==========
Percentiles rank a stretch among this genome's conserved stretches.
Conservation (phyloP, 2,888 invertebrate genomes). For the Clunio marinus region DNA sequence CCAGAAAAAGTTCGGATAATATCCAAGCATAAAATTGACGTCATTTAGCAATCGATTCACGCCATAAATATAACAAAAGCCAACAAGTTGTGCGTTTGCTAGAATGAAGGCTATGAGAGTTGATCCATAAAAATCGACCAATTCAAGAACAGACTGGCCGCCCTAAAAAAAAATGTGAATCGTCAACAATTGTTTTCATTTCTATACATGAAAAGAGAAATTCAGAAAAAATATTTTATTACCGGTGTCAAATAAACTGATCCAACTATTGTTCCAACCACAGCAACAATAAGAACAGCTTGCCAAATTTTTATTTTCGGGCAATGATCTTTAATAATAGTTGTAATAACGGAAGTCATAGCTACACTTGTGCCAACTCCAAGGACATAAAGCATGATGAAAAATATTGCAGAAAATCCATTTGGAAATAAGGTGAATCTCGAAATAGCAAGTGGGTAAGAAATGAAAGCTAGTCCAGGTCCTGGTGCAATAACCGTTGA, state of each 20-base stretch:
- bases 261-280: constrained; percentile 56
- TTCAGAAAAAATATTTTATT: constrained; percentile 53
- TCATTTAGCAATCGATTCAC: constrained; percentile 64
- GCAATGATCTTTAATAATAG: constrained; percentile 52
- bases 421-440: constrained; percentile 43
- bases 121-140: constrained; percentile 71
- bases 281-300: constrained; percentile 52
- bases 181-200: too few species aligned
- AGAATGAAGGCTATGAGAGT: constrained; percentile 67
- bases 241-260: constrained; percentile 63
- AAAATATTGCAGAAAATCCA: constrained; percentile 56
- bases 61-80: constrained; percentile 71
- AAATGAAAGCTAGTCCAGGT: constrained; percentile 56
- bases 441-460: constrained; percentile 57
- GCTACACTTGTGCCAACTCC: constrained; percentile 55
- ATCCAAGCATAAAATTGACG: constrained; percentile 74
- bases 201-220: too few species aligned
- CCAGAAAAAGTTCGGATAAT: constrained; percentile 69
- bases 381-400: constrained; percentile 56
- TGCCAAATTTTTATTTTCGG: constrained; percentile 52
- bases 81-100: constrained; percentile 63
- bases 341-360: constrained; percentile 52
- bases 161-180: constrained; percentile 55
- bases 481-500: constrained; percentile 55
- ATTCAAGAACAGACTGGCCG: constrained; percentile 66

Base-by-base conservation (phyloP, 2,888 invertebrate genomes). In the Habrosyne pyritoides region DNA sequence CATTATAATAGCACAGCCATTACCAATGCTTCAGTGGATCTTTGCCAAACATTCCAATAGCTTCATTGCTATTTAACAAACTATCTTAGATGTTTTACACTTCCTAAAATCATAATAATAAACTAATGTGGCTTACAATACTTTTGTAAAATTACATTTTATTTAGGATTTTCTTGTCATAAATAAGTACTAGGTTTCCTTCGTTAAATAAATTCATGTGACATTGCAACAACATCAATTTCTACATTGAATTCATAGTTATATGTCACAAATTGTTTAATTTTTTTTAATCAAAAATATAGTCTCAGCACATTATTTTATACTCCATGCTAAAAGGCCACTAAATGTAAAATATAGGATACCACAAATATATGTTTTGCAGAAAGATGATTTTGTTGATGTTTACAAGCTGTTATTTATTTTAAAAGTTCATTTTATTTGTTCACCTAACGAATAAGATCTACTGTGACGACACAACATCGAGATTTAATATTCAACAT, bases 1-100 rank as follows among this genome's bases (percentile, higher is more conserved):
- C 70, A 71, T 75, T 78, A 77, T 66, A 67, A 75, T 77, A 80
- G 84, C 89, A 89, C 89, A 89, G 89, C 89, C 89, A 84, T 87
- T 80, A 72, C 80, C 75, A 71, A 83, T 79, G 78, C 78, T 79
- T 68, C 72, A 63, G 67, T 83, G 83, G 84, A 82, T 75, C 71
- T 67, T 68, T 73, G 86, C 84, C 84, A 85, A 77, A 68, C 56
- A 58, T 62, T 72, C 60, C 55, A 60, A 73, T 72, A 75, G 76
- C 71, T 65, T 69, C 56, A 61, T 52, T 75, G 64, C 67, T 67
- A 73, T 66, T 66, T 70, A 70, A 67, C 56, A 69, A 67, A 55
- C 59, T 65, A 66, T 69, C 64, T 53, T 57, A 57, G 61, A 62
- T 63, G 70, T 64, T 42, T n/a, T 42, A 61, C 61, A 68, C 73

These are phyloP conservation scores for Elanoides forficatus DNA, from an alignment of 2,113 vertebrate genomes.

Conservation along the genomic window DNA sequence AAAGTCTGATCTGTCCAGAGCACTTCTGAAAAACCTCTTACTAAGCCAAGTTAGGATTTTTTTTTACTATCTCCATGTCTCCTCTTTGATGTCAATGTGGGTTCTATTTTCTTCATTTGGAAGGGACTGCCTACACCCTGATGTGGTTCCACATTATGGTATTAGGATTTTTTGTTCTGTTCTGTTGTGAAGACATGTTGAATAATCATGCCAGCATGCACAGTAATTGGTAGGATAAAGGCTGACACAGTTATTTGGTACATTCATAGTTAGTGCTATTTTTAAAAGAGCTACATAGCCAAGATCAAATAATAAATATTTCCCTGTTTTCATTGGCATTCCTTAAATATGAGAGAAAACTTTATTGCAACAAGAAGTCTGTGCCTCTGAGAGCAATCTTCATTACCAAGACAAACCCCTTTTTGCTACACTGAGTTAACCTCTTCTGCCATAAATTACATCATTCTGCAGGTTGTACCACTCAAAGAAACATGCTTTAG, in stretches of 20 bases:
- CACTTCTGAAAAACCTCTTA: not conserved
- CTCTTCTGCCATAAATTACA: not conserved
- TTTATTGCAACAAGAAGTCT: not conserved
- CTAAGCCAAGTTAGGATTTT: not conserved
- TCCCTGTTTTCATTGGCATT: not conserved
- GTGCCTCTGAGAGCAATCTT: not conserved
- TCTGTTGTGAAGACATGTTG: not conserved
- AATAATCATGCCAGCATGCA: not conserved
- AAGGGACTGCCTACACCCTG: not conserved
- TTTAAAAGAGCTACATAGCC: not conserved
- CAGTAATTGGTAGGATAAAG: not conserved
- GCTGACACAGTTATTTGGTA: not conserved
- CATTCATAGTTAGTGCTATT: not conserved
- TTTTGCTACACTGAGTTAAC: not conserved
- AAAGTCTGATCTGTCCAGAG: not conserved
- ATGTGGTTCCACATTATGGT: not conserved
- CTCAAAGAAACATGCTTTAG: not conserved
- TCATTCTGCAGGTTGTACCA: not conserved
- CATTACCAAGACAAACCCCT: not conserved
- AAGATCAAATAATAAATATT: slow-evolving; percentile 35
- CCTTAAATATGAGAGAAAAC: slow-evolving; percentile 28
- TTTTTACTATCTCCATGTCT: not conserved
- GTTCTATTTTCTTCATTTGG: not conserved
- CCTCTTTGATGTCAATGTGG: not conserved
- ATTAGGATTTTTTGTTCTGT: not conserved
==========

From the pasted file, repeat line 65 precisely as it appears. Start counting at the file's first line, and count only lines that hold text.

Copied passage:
- ATTAGGATTTTTTGTTCTGT: not conserved